Sorry. I buried the lead on that one. A colleague had earlier brought the Andre nonsense to my attention, and I had made a mental note to post something on it.

When the Senate actually REJECTED this critical legislation — in a classic, befuddled manner that renders it virtually impossible to fix blame, which is of course the hallmark of the Legislative State — I failed to pause to pass on the enormity of it to you. I figured we’d save the important stuff for the paper.

Scratch that plan.

The Senate’s action today is nothing short of a big, fat middle finger flipped at the people of South Carolina, as senators once again say "Hell, no!" to a commonsense effort to construct a rational form of government.

They insist upon sticking to the Ben Tillman formula. Well, this newspaper was founded in 1891 to fight Ben Tillman, and we’re not done, not by a long sight. You will hear more, much more, from us on this.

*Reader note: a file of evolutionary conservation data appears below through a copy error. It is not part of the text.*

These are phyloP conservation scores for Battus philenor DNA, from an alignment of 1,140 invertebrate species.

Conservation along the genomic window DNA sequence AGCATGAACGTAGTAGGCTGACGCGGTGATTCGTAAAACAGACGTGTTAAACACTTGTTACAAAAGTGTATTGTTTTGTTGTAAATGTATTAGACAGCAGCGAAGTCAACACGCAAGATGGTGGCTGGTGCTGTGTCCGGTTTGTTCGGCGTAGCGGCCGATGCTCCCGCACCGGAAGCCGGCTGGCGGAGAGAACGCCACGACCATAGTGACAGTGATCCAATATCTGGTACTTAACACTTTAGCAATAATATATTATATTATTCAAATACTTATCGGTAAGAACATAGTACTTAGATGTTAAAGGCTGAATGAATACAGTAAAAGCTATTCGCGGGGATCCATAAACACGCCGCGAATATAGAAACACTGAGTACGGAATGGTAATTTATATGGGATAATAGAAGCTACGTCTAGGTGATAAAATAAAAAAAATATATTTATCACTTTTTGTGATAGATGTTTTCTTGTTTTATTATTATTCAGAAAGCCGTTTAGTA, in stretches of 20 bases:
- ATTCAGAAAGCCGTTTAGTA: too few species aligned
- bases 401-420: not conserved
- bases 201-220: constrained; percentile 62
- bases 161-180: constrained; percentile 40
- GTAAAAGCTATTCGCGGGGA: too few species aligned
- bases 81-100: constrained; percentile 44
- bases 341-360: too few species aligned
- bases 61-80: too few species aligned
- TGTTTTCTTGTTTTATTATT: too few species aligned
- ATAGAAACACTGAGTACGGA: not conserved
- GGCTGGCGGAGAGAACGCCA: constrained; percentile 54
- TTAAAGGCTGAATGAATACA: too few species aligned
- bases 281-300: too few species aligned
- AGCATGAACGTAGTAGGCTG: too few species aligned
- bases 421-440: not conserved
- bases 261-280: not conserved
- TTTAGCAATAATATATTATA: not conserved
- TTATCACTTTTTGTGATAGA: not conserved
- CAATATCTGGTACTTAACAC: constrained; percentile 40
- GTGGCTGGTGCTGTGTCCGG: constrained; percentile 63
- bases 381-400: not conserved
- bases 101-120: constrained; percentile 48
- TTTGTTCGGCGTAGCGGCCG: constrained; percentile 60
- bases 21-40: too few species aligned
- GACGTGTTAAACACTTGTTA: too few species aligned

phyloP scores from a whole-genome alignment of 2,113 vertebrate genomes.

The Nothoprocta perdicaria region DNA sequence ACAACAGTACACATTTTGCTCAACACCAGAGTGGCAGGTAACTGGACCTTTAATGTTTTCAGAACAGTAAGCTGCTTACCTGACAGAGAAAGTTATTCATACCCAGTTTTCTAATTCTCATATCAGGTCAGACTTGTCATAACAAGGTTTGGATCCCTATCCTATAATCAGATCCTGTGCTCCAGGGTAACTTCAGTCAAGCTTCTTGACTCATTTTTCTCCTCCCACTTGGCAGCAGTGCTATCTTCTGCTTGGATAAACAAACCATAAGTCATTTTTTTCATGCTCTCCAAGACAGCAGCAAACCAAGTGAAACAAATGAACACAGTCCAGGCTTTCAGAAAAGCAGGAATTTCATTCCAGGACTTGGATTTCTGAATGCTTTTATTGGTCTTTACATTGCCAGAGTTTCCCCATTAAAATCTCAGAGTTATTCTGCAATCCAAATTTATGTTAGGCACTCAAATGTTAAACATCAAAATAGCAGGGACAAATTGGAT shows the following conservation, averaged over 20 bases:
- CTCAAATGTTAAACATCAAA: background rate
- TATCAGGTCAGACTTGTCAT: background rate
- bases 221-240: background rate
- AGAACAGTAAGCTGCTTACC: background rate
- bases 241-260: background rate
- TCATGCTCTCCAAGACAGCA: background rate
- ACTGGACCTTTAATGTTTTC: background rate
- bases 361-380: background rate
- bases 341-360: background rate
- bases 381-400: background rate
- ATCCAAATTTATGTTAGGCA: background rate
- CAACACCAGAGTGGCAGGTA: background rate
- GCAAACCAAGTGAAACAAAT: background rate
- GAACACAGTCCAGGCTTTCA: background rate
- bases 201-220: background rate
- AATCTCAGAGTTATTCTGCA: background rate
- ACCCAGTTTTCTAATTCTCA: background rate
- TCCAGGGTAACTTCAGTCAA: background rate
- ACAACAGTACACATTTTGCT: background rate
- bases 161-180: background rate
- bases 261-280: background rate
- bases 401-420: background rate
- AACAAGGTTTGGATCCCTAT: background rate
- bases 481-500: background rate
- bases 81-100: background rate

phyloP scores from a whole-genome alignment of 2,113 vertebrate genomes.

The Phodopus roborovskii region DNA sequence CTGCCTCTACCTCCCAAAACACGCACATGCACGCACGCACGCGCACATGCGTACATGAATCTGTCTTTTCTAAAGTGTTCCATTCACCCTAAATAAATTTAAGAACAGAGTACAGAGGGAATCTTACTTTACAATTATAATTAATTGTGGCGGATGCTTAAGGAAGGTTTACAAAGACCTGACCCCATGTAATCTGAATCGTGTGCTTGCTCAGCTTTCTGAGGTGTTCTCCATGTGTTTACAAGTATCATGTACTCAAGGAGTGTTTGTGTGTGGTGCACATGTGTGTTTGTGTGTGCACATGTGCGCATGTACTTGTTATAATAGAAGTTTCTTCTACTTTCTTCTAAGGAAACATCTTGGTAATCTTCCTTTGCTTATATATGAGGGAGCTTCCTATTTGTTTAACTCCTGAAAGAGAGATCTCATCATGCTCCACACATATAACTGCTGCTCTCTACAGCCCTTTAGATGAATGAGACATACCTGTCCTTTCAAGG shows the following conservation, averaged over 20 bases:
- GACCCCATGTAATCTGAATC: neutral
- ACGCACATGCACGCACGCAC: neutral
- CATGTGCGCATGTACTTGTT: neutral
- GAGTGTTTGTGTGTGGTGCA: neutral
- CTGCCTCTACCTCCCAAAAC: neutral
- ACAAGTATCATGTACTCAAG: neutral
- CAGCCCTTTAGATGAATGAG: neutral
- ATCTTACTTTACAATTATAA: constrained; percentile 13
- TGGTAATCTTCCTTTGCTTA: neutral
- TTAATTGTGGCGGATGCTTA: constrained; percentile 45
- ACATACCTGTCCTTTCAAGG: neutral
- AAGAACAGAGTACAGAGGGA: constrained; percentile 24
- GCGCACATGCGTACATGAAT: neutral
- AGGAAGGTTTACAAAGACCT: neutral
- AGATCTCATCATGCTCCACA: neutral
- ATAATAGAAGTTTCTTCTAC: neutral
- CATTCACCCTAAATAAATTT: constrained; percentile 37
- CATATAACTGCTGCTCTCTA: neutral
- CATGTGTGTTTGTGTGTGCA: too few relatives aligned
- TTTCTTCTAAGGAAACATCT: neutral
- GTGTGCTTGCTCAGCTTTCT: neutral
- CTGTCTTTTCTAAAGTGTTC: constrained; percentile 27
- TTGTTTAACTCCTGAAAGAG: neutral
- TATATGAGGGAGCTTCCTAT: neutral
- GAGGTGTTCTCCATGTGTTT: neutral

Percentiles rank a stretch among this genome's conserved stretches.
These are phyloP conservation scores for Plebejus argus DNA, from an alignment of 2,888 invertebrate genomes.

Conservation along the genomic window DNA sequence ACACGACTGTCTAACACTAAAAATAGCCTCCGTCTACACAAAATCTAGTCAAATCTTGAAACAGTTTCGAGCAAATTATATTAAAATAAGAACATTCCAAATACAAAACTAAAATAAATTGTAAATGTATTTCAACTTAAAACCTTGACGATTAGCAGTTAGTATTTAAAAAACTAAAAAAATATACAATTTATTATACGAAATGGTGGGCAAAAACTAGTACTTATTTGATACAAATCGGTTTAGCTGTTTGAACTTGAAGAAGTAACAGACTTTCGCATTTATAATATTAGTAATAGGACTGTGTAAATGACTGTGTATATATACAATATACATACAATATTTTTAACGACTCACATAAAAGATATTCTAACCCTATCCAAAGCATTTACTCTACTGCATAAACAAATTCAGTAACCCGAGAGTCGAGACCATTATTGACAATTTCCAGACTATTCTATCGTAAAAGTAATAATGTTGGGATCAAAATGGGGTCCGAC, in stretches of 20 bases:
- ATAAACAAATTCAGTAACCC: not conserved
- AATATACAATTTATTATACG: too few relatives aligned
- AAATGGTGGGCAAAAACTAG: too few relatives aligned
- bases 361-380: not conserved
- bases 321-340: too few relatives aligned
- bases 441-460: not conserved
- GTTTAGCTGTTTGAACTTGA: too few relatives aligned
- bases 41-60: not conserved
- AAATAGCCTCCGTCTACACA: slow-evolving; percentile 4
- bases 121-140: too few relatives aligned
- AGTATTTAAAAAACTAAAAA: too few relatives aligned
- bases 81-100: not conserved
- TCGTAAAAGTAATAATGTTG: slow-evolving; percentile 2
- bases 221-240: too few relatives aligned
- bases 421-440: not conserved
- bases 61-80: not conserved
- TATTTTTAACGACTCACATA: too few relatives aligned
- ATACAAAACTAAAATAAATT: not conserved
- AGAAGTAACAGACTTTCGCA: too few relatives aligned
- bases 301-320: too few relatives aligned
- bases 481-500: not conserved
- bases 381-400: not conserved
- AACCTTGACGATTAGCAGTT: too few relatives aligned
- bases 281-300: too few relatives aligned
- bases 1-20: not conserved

Meanwhile, to save you the trouble of following links, here is the AP’s story:

m1088 scsc-nbx
Sanford’s constitutional officer agenda dies in Senate
Eds: AMs. UPDATES throughout.
Associated Press Writer
COLUMBIA, S.C. (AP) – State senators scuttled Gov. Mark Sanford’s plan to have voters decide whether several statewide offices should be appointed by the governor.
    Sanford lost mostly party-line votes Wednesday, with senators only giving the necessary two-thirds approval to eliminating elections for comptroller general.
    The Republican-controlled Senate gave majority approval to whether the state’s education superintendent, agriculture commissioner, National Guard chief or secretary of state are elected or appointed, but all fell short of the two-thirds needed. And a bill requiring governors and lieutenant governors to run on a joint ticket couldn’t muster a majority.
    The bills that didn’t pass were sent back to the Senate Judiciary Committee to die. "I’m not putting them back on the agenda," committee chairman Glenn McConnell said.
    It was a disappointment for the Republican governor, whose re-election campaign was filled with calls to modernize and streamline state government and give governors more control of day-to-day state operations.
    Sanford said senators show a lack of faith in letting the people of South Carolina decide if their government was inefficient.
    Power "is hard to give up and there is a minority in the Senate who are working to protect an antiquated, inefficient and unaccountable government structure," the governor said in a prepared statement.